Breakingviews - The yuan belongs in a U.S.-China trade pact

Chinese 100 yuan banknotes are seen in this picture illustration taken in Shanghai January 17 , 2011. China's President Hu Jintao urged an end to a "zero sum" Cold War relationship with the United States and proposed new cooperation, but resisted U.S. arguments about why China should let its currency strengthen. REUTERS/Carlos Barria (CHINA - Tags: BUSINESS POLITICS)

HONG KONG (Reuters Breakingviews) - It’s time for a treaty on the yuan. The United States paid a price for Beijing’s past manipulation, and making currency policy part of any future trade deal is a good idea. Although the world’s second-largest economy gets fewer benefits from a suppressed rate than it once did, another round of forced depreciation is not inconceivable.

U.S. Trade Representative Robert Lighthizer said this week that U.S. negotiators are looking to prevent China from competitively devaluing the yuan. To some, that seems like asking Beijing to close the barn door after the horse bolted. The central bank has not seriously depressed the currency of late; sometimes it has even propped it up to discourage capital flight as the U.S. Federal Reserve hiked rates.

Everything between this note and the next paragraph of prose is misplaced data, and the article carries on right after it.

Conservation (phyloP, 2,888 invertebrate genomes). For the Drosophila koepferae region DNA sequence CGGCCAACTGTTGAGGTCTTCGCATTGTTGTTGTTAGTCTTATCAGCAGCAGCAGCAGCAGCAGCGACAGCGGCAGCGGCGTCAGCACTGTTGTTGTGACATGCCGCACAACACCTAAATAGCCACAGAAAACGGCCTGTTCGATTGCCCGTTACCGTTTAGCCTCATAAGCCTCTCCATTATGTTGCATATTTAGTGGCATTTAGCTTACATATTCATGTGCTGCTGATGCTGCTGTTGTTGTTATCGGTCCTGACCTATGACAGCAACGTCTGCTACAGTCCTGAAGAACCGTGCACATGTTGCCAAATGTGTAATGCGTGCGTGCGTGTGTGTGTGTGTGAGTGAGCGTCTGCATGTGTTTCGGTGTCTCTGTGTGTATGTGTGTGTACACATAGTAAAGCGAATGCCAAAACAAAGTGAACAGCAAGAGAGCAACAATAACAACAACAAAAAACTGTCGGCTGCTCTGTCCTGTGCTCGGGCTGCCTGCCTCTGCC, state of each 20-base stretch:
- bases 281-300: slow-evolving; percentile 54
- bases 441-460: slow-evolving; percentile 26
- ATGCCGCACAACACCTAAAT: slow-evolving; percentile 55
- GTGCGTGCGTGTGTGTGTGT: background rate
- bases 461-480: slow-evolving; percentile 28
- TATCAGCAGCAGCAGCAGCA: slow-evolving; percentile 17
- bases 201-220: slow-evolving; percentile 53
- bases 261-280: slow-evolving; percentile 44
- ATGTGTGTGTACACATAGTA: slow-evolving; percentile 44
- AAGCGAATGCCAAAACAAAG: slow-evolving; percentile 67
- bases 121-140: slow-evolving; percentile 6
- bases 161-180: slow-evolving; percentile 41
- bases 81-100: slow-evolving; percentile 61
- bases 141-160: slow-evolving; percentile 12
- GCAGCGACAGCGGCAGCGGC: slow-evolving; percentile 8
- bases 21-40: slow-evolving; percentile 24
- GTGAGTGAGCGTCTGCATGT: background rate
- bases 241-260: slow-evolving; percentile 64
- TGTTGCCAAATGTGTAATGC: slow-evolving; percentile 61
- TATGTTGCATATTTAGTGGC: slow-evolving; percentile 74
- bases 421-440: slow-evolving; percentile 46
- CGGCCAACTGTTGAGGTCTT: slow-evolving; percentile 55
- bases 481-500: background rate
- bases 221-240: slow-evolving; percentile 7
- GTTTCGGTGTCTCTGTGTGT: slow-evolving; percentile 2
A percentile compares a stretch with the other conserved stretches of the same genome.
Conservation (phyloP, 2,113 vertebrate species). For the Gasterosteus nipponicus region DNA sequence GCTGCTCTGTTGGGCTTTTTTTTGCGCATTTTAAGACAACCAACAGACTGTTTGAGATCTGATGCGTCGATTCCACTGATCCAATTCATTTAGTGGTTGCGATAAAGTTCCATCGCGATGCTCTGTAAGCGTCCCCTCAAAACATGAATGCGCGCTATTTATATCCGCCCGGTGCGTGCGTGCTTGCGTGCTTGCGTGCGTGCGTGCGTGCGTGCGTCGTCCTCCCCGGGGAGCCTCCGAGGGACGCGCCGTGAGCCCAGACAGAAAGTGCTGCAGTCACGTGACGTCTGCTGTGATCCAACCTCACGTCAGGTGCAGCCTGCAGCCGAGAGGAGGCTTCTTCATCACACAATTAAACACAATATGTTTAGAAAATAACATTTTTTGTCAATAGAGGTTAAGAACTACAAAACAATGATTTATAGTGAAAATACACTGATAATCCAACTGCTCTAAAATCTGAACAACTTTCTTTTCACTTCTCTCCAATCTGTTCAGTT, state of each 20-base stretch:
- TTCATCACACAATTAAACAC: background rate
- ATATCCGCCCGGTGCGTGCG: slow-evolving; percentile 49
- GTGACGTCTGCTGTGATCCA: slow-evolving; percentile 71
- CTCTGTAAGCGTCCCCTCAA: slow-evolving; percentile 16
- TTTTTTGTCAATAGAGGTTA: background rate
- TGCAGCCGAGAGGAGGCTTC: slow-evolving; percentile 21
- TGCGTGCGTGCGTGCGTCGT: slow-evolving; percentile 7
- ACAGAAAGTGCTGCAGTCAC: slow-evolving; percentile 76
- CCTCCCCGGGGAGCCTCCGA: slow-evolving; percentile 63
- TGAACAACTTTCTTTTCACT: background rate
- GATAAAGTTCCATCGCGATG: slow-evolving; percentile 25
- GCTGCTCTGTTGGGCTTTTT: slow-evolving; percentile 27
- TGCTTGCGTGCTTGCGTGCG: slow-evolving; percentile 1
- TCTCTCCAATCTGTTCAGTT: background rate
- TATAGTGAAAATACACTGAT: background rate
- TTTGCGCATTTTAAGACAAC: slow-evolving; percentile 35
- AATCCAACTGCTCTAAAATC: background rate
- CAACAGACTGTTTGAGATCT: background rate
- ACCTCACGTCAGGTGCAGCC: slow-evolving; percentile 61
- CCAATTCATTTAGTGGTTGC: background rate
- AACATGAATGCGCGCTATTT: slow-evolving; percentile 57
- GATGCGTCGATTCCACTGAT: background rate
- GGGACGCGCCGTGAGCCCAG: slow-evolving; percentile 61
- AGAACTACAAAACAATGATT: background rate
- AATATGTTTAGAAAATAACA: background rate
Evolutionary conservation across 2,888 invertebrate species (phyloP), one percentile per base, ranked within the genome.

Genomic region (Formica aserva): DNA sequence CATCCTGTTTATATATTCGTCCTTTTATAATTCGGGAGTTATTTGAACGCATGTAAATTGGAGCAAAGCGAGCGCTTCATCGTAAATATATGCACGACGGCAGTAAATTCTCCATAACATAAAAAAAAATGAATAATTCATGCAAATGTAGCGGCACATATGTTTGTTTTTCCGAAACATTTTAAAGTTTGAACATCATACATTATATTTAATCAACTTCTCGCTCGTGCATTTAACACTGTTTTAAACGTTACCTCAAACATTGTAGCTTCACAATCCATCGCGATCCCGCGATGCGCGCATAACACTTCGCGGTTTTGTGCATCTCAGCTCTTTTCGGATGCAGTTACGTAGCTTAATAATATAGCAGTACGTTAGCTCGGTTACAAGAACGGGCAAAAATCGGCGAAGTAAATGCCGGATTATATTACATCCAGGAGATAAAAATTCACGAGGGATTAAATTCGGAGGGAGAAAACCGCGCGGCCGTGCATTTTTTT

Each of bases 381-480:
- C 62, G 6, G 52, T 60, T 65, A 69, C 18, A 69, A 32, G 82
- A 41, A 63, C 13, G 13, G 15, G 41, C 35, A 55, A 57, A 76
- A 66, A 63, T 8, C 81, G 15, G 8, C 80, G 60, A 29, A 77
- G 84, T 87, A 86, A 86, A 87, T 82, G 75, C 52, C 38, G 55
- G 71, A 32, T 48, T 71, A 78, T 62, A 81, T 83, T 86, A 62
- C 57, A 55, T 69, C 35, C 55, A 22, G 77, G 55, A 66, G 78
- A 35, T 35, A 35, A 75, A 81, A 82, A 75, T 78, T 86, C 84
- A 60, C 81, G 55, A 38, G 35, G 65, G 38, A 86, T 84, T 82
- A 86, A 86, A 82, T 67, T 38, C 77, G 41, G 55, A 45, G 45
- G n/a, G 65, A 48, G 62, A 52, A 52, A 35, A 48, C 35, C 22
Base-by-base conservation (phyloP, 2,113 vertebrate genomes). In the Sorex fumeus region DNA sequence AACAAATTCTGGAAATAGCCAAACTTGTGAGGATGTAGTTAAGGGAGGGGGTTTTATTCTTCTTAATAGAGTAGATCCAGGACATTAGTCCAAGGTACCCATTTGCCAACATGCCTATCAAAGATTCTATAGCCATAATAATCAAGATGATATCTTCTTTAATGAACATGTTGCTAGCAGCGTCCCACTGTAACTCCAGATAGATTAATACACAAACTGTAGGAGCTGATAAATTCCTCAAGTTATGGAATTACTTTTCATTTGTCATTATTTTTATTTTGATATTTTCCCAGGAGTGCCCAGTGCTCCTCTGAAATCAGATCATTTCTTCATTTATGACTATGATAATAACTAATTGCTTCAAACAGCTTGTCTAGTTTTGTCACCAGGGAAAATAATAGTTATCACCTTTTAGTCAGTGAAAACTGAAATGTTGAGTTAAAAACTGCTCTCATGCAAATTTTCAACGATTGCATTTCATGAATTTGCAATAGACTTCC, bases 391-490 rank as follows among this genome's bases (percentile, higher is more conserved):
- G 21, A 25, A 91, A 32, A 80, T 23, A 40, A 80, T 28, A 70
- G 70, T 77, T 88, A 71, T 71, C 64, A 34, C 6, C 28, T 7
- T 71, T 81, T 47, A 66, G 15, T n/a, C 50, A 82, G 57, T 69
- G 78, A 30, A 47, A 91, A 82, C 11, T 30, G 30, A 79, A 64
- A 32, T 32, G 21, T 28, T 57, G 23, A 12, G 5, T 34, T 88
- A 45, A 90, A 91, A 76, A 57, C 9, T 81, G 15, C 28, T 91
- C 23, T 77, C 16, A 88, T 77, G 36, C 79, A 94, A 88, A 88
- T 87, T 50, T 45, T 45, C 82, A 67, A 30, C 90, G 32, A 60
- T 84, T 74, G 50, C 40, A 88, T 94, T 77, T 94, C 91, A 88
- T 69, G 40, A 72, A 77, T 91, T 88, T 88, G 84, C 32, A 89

Yet the People’s Republic pushed down its exchange rate on a massive scale until about 2014, buying up about $1-2 billion of hard currency each business day to depress the yuan and pump exports. That fed an eye-watering current account surplus of 10 percent of GDP in 2007 and built a vast foreign currency reserve that reached $4 trillion. Global currency manipulation – driven by China – cost more than a million American jobs during and after the financial crisis, estimate C. Fred Bergsten and Joseph E. Gagnon of the Peterson Institute for International Economics.

Beijing does not appear likely to revert to its bad old ways soon. But exports still account for roughly a fifth of GDP, and if officials change their mind, there’s little holding them back absent an agreement.

To be sure, currency manipulation is a slippery issue. Switzerland was at one point the world’s biggest violator by some measures, for instance, as it struggled to manage surging capital inflows from Eurozone countries. Even when intervention is aimed at boosting exports, poor countries often get a pass – as do oil-producing nations like Norway, which must offset appreciation pressure generated by commodity exports. Diplomacy is another constraint. U.S. administrations have held back from labelling China a manipulator even when the case was solid.

Chinese negotiators might be more willing to concede on the issue in an economic context where a weak yuan is as dangerous as a strong one. A pact that leaves the issue out would be flawed.


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